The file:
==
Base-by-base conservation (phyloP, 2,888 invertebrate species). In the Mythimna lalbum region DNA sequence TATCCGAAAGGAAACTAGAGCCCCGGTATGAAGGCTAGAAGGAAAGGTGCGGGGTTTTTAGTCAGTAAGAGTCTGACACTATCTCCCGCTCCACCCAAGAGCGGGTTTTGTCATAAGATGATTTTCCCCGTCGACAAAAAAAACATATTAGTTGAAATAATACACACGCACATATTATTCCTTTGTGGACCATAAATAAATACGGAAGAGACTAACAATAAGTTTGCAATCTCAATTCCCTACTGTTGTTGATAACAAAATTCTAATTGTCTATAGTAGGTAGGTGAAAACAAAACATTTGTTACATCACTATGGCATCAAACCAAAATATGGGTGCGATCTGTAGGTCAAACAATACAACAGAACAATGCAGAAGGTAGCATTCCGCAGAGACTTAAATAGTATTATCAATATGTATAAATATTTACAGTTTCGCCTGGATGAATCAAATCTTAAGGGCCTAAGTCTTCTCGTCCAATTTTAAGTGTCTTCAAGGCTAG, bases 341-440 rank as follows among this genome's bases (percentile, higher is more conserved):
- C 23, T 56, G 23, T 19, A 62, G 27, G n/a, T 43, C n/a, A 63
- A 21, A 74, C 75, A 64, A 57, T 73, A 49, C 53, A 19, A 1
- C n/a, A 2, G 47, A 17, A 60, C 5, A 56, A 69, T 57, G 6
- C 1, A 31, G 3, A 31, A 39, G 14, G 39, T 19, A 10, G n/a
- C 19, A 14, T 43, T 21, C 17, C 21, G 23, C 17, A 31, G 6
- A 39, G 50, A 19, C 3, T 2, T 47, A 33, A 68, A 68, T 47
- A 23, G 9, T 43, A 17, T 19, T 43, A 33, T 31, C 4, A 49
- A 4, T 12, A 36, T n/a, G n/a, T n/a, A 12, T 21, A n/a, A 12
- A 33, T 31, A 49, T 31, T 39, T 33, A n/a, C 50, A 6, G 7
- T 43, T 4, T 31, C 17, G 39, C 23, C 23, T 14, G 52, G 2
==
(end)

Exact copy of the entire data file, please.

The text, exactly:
Base-by-base conservation (phyloP, 2,888 invertebrate species). In the Mythimna lalbum region DNA sequence TATCCGAAAGGAAACTAGAGCCCCGGTATGAAGGCTAGAAGGAAAGGTGCGGGGTTTTTAGTCAGTAAGAGTCTGACACTATCTCCCGCTCCACCCAAGAGCGGGTTTTGTCATAAGATGATTTTCCCCGTCGACAAAAAAAACATATTAGTTGAAATAATACACACGCACATATTATTCCTTTGTGGACCATAAATAAATACGGAAGAGACTAACAATAAGTTTGCAATCTCAATTCCCTACTGTTGTTGATAACAAAATTCTAATTGTCTATAGTAGGTAGGTGAAAACAAAACATTTGTTACATCACTATGGCATCAAACCAAAATATGGGTGCGATCTGTAGGTCAAACAATACAACAGAACAATGCAGAAGGTAGCATTCCGCAGAGACTTAAATAGTATTATCAATATGTATAAATATTTACAGTTTCGCCTGGATGAATCAAATCTTAAGGGCCTAAGTCTTCTCGTCCAATTTTAAGTGTCTTCAAGGCTAG, bases 341-440 rank as follows among this genome's bases (percentile, higher is more conserved):
- C 23, T 56, G 23, T 19, A 62, G 27, G n/a, T 43, C n/a, A 63
- A 21, A 74, C 75, A 64, A 57, T 73, A 49, C 53, A 19, A 1
- C n/a, A 2, G 47, A 17, A 60, C 5, A 56, A 69, T 57, G 6
- C 1, A 31, G 3, A 31, A 39, G 14, G 39, T 19, A 10, G n/a
- C 19, A 14, T 43, T 21, C 17, C 21, G 23, C 17, A 31, G 6
- A 39, G 50, A 19, C 3, T 2, T 47, A 33, A 68, A 68, T 47
- A 23, G 9, T 43, A 17, T 19, T 43, A 33, T 31, C 4, A 49
- A 4, T 12, A 36, T n/a, G n/a, T n/a, A 12, T 21, A n/a, A 12
- A 33, T 31, A 49, T 31, T 39, T 33, A n/a, C 50, A 6, G 7
- T 43, T 4, T 31, C 17, G 39, C 23, C 23, T 14, G 52, G 2